How 'user-friendly' should we allow a machine to get?
Until just the other day, we innocently thought the computer was bursting its microchips to become an ''artificial intelligence,'' bless its little heart. Its little heart, it turns out, is what we should have been paying attention to. According to Neil Frude, a professor at University College, Wales, the real destiny of the computer is to become an ''artificial friend.''
In his book, ''The Intimate Machine,'' Professor Frude takes literally the rather awful figure of speech ''user-friendly.'' He writes: ''The ideal companion machine would not only look, feel, and sound friendly but would also be programmed to behave in a congenial manner.''
Frankly, this kind of talk about a machine makes us blush. We have been known to carry on a conversation with a cat at 4:30 in the morning when nobody else was around. But house plants and computers are off our social list, no matter what the hour, no matter how ''congenial'' their ''manner.''
Alas, Professor Frude is only warming up to his tricky task of personifying machinery. ''Charming,'' ''stimulating,'' and ''easygoing'' are other adjectives he deploys to idealize his ''artificial friend.''
A.F., as we shall henceforth know this ''compuperson,'' is also graced with an ''informal conversational style,'' sounding, all in all, like the dinner guest every hostess dreams of.
Up to this point, Frude's fantasy may be forgiven as a case of playful overwriting. Who of us has not been carried away by his own metaphor? But what are we to conclude when the professor starts tiptoeing around, as it were, turning on the stereo, setting up the candles, and generally behaving like an Elizabethan poet reciting a sonnet to his Dark Lady?
A.F., he murmurs, should be by rights ''a very attractive social partner'' - ''vivid and unique,'' ''unassuming'' when you want unassuming, but also able ''to take the initiative'' and become ''slightly unpredictable.''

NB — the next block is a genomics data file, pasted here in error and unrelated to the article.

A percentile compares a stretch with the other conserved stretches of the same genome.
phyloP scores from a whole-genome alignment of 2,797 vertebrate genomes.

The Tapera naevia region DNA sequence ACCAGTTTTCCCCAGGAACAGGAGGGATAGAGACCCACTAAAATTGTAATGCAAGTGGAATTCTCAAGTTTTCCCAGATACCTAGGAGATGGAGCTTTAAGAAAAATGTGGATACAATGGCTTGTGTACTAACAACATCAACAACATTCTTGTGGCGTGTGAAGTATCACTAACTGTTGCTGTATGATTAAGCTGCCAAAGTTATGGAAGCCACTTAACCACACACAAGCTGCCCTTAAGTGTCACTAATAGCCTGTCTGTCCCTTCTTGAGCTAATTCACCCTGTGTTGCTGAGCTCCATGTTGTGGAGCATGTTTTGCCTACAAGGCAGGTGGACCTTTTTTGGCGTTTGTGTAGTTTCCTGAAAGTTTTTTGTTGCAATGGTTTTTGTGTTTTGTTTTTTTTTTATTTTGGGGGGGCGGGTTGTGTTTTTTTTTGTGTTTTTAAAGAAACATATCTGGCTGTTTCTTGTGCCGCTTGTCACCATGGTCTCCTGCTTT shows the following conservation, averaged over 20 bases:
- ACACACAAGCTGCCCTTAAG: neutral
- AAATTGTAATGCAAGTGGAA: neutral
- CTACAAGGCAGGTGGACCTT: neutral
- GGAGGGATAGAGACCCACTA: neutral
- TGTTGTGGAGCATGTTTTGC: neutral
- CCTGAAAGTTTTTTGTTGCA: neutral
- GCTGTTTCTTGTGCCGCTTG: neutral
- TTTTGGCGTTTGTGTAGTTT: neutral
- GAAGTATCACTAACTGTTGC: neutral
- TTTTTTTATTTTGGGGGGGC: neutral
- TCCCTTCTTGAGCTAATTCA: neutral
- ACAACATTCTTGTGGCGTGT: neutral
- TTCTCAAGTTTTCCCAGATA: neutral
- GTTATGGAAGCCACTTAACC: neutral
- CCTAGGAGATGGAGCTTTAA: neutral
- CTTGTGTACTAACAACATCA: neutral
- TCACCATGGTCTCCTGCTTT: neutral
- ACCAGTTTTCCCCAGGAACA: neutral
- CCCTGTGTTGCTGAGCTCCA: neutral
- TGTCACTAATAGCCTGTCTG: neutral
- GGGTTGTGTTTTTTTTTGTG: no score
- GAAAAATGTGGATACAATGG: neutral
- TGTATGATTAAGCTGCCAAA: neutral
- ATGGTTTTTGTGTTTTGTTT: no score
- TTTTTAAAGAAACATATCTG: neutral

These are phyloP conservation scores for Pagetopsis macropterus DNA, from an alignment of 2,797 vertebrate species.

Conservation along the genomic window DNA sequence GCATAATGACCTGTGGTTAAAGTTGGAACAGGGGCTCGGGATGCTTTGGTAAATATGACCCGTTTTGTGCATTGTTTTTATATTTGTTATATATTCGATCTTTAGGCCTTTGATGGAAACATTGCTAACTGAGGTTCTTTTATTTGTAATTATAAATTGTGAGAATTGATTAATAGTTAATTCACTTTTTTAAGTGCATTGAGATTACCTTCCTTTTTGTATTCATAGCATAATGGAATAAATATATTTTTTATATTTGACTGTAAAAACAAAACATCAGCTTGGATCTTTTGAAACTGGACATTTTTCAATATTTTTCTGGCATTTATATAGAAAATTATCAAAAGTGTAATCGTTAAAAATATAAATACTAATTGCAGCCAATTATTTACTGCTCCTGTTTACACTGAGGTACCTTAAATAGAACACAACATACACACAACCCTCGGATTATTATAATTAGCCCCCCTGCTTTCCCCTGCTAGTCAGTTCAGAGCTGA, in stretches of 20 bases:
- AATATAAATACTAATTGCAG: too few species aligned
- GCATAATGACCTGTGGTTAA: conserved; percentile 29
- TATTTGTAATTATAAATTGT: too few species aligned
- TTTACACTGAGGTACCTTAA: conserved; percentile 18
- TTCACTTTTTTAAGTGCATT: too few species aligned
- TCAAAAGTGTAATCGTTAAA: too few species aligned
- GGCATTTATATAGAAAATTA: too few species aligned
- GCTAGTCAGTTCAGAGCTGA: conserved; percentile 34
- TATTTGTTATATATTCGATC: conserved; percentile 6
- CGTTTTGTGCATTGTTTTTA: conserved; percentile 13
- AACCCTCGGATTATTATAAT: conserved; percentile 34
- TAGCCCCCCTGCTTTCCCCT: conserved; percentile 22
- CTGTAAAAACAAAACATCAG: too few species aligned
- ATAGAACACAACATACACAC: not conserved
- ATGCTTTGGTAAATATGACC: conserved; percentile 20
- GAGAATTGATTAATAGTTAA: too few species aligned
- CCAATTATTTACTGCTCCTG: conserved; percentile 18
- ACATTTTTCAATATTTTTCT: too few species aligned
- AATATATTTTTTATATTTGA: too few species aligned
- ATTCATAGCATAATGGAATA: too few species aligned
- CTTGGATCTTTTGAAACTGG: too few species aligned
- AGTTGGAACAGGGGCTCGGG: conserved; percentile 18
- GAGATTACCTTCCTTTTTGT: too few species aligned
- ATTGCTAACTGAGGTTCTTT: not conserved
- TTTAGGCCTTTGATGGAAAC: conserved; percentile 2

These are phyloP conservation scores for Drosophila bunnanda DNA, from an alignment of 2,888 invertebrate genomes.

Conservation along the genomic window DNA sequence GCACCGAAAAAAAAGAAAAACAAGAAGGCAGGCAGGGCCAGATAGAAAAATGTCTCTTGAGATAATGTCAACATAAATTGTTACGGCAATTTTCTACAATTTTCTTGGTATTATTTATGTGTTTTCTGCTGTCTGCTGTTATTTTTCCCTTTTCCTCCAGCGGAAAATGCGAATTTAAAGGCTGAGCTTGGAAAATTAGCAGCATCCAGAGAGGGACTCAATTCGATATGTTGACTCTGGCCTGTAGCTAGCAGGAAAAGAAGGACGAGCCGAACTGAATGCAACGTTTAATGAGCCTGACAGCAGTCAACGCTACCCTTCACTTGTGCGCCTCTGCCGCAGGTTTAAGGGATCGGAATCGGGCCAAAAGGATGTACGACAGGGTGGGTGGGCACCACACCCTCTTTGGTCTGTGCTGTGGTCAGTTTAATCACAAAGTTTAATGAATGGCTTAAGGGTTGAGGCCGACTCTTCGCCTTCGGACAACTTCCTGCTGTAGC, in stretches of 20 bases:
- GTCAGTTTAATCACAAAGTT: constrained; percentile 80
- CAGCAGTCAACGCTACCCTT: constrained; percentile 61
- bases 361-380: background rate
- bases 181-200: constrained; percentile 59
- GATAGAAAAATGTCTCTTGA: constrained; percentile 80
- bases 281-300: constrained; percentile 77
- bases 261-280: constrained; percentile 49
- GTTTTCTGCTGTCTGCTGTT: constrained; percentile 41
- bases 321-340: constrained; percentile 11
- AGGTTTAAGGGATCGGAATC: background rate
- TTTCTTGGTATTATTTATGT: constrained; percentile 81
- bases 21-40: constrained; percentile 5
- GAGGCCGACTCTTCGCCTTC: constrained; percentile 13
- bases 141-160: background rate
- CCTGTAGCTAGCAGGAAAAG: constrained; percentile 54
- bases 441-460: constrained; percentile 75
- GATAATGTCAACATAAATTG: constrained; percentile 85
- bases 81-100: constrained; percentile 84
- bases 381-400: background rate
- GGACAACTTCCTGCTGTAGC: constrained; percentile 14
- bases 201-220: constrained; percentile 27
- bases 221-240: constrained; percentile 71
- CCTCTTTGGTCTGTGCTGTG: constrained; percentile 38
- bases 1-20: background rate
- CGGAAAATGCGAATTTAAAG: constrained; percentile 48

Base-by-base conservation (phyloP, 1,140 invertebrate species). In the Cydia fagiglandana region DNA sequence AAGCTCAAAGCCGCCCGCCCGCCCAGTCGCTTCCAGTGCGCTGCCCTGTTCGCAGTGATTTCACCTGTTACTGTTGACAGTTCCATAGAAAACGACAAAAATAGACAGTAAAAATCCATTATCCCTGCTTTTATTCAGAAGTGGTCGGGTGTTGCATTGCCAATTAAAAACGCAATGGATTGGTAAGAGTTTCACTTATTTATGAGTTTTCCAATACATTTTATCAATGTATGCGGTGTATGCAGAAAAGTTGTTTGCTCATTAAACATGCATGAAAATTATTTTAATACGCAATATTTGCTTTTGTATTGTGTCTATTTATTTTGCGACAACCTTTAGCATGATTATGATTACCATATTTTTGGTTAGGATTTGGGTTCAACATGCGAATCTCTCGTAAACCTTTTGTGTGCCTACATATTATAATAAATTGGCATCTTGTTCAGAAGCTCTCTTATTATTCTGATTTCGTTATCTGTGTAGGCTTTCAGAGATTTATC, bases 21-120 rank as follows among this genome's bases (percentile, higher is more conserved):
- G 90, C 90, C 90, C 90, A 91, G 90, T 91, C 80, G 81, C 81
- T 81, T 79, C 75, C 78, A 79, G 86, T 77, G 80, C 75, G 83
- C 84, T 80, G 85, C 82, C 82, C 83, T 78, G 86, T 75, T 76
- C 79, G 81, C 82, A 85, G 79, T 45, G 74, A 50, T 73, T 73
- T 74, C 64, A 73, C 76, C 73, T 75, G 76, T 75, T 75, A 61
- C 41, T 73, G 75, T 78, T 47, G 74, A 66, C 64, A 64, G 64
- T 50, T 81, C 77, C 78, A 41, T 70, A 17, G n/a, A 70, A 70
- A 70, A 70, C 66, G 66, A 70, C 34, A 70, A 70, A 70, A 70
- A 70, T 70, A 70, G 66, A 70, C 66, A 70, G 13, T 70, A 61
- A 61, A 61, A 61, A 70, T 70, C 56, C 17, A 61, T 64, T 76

A ''degree of forcefulness'' we have always liked in our machines. But then Professor Frude distresses us by adding ''humor'' to A. F.'s growing roster of virtues.
Does a computer known for ''humor'' come stocked with those joke books for after-dinner speakers? Will every possible situation in life prompt A.F. to giggle, ''Say, that reminds me of the one . . .''?
We would hope not. If this is the risk, we can only say in paraphrase of Henny Youngman: ''Take my robot. Please take my robot.''
We and Professor Frude have been dealing so far in what might be termed the staples of good companionship. But make no mistake. Professor Frude is not talking about just companionship. He and other devotees of the affectionate machine are talking about friendship, with the full quotient of emotion implicit in the word.
A.F. will be programmed to conduct certain overtures - to give off ''friendship indicators,'' as Frude puts it. There will be no unseemly ''overfamiliarity.'' But at the right moment, it is hoped, A.F. will come up with ''some kind of endearment.''
Sweetie pie? Tootsie? No matter what A.F. chooses to call us, we think Professor Frude definitely has gone too far.
A user-friendly machine is one thing. A meaningful relationship with even a ''congenial'' set of circuits is quite another.
Professor Frude writes tactfully about the difficulties human beings have getting along with other human beings. He calls our attention to pervasive loneliness. We certainly appreciate all the matchmakers who are saying, in effect, ''Have I got a computer for you!'' Still, we have a feeling that A.F. is destined to be not an ''artificial friend'' but an electronic toady, programmed for flattery.
We can imagine A.F. waking up its owner unctuously and prattling on thus: ''Looking good, sweetie. Better than 10 years ago, in fact. They just don't make 'em like you any more, babe. Style, grace, and a crosscourt backhand. O wow! Any computer would give its keyboard to be your friend, and don't I know it!''
Well, we do happen to have one sweet backhand. But we trust we also have the strength of character to wait for our unobservant human friends to tell us so, rather than some sycophantic oilcan. It's a small price to pay for staying with natural affections.